In his opening essay, “We all Live on Campus Now,” Andrew Sullivan describes a tension that marks both campus life and society at large—the dichotomy between truth and power. He notes that one side in this debate views objective truth as difficult to discern but knowable. The other side holds that “all truth is an instrument of someone’s power.” It is this latter sentiment, according to Sullivan, that is ascendant on campus and in society at large. It means that the priority for universities becomes “equalizing power” between groups rather than pursuing truth wherever it leads. 

Jonathan Rauch makes a similar point in his essay “The Constitution of Knowledge.” Rauch describes the essential role that objective knowledge plays in American constitutional democracy, arguing that a “globe-spanning community of testers” is necessary for evaluating propositions that the public can hold as valid. This has traditionally been the role of the academy, but for Rauch, the academy has become “the laggard in defending the Constitution of Knowledge.” Rauch notes that given recent news stories about universities putting politics ahead of truth it is “no wonder that much of the public has formed the impression that academia is not trustworthy.”

Indeed something of a consensus is forming on this last point. Several left-of-center thinkers such as Josh Barro, Caitlin Flanagan, and Tyler Austin Harper have described higher education as untrustworthy in recent weeks, joining the ranks of conservatives who have made similar claims for years. Certainly, the data on declining trust in higher education suggests a problem much deeper than any partisan point of view.

This breakdown in trust has less to do with the politics of higher education and more to do with the way university members shut down opposing views. Pamela Paresky, in her contribution to the volume, describes the bullying climate that exists on far too many campuses. According to Paresky, campus life follows the same dynamic as the childhood practice of “cooties.” Patient zero is any student, professor, or administrator who fails to adhere to campus orthodoxy. Things have gotten quite bad in Paresky’s estimation: “Ideological purity demands have produced an academic monoculture in which the range of topics about which people are willing to debate and about which scholars are willing to research has narrowed; the severity of consequences for expressing unpopular views has risen, and truth claims are to be uncritically accepted as long as they conform to the preferred ideological narrative.”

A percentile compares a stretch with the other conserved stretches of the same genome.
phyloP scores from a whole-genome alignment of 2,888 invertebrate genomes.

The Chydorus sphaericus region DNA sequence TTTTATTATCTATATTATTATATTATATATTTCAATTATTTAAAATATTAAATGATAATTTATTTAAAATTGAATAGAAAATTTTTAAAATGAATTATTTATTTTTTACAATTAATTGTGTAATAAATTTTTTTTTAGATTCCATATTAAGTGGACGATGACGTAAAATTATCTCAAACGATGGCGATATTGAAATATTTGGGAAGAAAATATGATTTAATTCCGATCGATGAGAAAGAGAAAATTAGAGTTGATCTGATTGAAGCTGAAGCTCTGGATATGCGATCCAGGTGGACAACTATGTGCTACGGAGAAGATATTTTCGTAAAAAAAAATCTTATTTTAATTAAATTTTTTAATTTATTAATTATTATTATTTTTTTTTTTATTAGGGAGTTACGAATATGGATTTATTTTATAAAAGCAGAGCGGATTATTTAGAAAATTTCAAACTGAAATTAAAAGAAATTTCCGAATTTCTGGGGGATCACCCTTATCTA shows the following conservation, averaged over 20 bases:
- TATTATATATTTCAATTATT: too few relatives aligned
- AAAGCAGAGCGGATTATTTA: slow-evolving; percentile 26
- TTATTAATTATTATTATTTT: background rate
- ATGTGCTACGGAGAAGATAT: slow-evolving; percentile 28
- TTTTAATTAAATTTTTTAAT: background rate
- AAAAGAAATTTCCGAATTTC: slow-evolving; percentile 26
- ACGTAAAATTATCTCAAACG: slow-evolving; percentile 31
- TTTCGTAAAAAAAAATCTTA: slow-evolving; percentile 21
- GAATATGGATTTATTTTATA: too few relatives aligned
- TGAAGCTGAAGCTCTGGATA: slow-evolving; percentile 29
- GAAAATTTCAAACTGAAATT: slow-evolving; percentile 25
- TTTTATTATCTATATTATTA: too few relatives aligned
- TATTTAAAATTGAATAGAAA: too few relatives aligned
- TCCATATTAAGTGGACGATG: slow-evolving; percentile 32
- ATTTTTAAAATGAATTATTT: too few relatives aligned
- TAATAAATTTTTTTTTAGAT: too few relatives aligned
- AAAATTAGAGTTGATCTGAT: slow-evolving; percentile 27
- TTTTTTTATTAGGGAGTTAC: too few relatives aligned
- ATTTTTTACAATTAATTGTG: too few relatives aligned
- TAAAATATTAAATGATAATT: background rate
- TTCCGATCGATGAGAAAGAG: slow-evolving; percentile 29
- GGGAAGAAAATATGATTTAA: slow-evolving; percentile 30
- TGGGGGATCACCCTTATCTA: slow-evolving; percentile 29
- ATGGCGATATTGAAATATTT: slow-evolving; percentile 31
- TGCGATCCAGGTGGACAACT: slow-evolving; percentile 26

By cultivating environments that are hostile to truth, colleges and universities have unintentionally undermined trust in experts. Yet expertise is essential for the production of shared facts that can be widely held as valid and serve as the basis of public argument. J. Benjamin Hurlbut argues in his essay that institutions that cultivate expertise have harmed our civic compact by failing to acknowledge that “forms of knowledge (the facts, the information) that matter to public life are always already political, informed by prior judgments about what is important for citizens’ lives…” He urges such institutions to reclaim their necessary role in democracy by subjecting themselves to “democratic attention, scrutiny and critique” so that the production of public information is opened up to greater democratic influence. 

In reading the essays in Renewing America’s Civic Compact one gets a much better idea of how higher education is harming our civic and political culture. Yet nowhere do the authors condemn higher education tout court and advocate a “burn it down” mentality. Instead recommendations for reform run along three main lines.